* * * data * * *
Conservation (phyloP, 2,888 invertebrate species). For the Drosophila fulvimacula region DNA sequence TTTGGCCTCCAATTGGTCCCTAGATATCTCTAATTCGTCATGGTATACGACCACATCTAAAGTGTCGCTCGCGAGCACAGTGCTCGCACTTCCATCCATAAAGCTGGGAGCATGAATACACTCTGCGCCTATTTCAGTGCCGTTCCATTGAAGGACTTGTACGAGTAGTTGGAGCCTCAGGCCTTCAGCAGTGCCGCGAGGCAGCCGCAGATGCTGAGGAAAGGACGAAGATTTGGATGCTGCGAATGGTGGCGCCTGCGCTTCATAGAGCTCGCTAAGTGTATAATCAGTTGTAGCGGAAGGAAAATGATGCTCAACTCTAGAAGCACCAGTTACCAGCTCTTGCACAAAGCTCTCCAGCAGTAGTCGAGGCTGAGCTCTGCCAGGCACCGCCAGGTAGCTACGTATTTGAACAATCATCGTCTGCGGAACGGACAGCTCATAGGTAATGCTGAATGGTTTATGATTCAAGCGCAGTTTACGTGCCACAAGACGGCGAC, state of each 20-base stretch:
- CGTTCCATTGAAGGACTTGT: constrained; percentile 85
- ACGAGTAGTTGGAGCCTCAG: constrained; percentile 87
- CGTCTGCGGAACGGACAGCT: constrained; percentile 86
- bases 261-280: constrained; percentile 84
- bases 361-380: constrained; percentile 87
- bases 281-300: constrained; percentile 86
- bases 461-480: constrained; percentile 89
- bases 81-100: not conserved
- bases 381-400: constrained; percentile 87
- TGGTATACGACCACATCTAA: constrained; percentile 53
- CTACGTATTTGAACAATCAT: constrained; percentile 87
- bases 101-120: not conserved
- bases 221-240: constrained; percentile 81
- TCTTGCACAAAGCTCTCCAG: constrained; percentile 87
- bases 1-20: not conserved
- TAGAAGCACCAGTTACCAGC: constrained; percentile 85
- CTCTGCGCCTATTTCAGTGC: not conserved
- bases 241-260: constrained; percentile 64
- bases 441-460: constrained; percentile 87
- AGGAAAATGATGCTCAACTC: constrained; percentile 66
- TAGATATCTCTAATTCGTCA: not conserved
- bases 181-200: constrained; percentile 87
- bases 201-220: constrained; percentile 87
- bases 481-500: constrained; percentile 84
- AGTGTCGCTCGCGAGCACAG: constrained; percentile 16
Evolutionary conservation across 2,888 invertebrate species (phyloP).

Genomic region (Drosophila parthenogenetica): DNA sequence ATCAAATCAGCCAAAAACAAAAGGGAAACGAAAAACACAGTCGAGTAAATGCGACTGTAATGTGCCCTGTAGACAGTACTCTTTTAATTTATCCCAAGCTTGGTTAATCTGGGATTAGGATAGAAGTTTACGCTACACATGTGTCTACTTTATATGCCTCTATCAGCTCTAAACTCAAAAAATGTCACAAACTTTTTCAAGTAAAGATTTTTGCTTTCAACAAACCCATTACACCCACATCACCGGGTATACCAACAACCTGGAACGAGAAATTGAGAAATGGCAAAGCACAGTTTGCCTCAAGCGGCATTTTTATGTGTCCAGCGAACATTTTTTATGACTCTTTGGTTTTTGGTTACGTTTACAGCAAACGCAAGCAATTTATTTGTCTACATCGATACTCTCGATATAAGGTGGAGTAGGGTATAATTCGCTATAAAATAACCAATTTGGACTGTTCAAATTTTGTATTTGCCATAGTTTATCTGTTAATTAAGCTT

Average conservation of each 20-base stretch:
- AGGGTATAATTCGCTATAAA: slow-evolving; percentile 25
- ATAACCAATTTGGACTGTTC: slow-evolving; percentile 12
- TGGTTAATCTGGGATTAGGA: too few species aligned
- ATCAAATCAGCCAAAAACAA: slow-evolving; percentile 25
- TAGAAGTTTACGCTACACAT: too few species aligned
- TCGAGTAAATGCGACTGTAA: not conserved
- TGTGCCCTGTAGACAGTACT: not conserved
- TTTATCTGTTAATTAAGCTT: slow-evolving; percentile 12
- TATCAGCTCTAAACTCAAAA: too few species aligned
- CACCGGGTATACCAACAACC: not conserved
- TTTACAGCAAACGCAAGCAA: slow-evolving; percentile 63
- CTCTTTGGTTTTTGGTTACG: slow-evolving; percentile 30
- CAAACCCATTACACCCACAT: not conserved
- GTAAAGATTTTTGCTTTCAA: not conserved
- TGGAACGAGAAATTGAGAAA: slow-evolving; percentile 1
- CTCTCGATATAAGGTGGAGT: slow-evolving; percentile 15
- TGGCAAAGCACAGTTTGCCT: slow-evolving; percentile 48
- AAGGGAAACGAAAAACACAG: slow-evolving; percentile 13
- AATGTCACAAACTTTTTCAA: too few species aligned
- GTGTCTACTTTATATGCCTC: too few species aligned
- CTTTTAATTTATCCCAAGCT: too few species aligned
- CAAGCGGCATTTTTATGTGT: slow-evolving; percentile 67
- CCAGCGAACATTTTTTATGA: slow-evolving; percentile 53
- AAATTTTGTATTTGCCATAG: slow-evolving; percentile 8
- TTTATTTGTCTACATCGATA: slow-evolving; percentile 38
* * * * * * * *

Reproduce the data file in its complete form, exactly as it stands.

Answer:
Conservation (phyloP, 2,888 invertebrate species). For the Drosophila fulvimacula region DNA sequence TTTGGCCTCCAATTGGTCCCTAGATATCTCTAATTCGTCATGGTATACGACCACATCTAAAGTGTCGCTCGCGAGCACAGTGCTCGCACTTCCATCCATAAAGCTGGGAGCATGAATACACTCTGCGCCTATTTCAGTGCCGTTCCATTGAAGGACTTGTACGAGTAGTTGGAGCCTCAGGCCTTCAGCAGTGCCGCGAGGCAGCCGCAGATGCTGAGGAAAGGACGAAGATTTGGATGCTGCGAATGGTGGCGCCTGCGCTTCATAGAGCTCGCTAAGTGTATAATCAGTTGTAGCGGAAGGAAAATGATGCTCAACTCTAGAAGCACCAGTTACCAGCTCTTGCACAAAGCTCTCCAGCAGTAGTCGAGGCTGAGCTCTGCCAGGCACCGCCAGGTAGCTACGTATTTGAACAATCATCGTCTGCGGAACGGACAGCTCATAGGTAATGCTGAATGGTTTATGATTCAAGCGCAGTTTACGTGCCACAAGACGGCGAC, state of each 20-base stretch:
- CGTTCCATTGAAGGACTTGT: constrained; percentile 85
- ACGAGTAGTTGGAGCCTCAG: constrained; percentile 87
- CGTCTGCGGAACGGACAGCT: constrained; percentile 86
- bases 261-280: constrained; percentile 84
- bases 361-380: constrained; percentile 87
- bases 281-300: constrained; percentile 86
- bases 461-480: constrained; percentile 89
- bases 81-100: not conserved
- bases 381-400: constrained; percentile 87
- TGGTATACGACCACATCTAA: constrained; percentile 53
- CTACGTATTTGAACAATCAT: constrained; percentile 87
- bases 101-120: not conserved
- bases 221-240: constrained; percentile 81
- TCTTGCACAAAGCTCTCCAG: constrained; percentile 87
- bases 1-20: not conserved
- TAGAAGCACCAGTTACCAGC: constrained; percentile 85
- CTCTGCGCCTATTTCAGTGC: not conserved
- bases 241-260: constrained; percentile 64
- bases 441-460: constrained; percentile 87
- AGGAAAATGATGCTCAACTC: constrained; percentile 66
- TAGATATCTCTAATTCGTCA: not conserved
- bases 181-200: constrained; percentile 87
- bases 201-220: constrained; percentile 87
- bases 481-500: constrained; percentile 84
- AGTGTCGCTCGCGAGCACAG: constrained; percentile 16
Evolutionary conservation across 2,888 invertebrate species (phyloP).

Genomic region (Drosophila parthenogenetica): DNA sequence ATCAAATCAGCCAAAAACAAAAGGGAAACGAAAAACACAGTCGAGTAAATGCGACTGTAATGTGCCCTGTAGACAGTACTCTTTTAATTTATCCCAAGCTTGGTTAATCTGGGATTAGGATAGAAGTTTACGCTACACATGTGTCTACTTTATATGCCTCTATCAGCTCTAAACTCAAAAAATGTCACAAACTTTTTCAAGTAAAGATTTTTGCTTTCAACAAACCCATTACACCCACATCACCGGGTATACCAACAACCTGGAACGAGAAATTGAGAAATGGCAAAGCACAGTTTGCCTCAAGCGGCATTTTTATGTGTCCAGCGAACATTTTTTATGACTCTTTGGTTTTTGGTTACGTTTACAGCAAACGCAAGCAATTTATTTGTCTACATCGATACTCTCGATATAAGGTGGAGTAGGGTATAATTCGCTATAAAATAACCAATTTGGACTGTTCAAATTTTGTATTTGCCATAGTTTATCTGTTAATTAAGCTT

Average conservation of each 20-base stretch:
- AGGGTATAATTCGCTATAAA: slow-evolving; percentile 25
- ATAACCAATTTGGACTGTTC: slow-evolving; percentile 12
- TGGTTAATCTGGGATTAGGA: too few species aligned
- ATCAAATCAGCCAAAAACAA: slow-evolving; percentile 25
- TAGAAGTTTACGCTACACAT: too few species aligned
- TCGAGTAAATGCGACTGTAA: not conserved
- TGTGCCCTGTAGACAGTACT: not conserved
- TTTATCTGTTAATTAAGCTT: slow-evolving; percentile 12
- TATCAGCTCTAAACTCAAAA: too few species aligned
- CACCGGGTATACCAACAACC: not conserved
- TTTACAGCAAACGCAAGCAA: slow-evolving; percentile 63
- CTCTTTGGTTTTTGGTTACG: slow-evolving; percentile 30
- CAAACCCATTACACCCACAT: not conserved
- GTAAAGATTTTTGCTTTCAA: not conserved
- TGGAACGAGAAATTGAGAAA: slow-evolving; percentile 1
- CTCTCGATATAAGGTGGAGT: slow-evolving; percentile 15
- TGGCAAAGCACAGTTTGCCT: slow-evolving; percentile 48
- AAGGGAAACGAAAAACACAG: slow-evolving; percentile 13
- AATGTCACAAACTTTTTCAA: too few species aligned
- GTGTCTACTTTATATGCCTC: too few species aligned
- CTTTTAATTTATCCCAAGCT: too few species aligned
- CAAGCGGCATTTTTATGTGT: slow-evolving; percentile 67
- CCAGCGAACATTTTTTATGA: slow-evolving; percentile 53
- AAATTTTGTATTTGCCATAG: slow-evolving; percentile 8
- TTTATTTGTCTACATCGATA: slow-evolving; percentile 38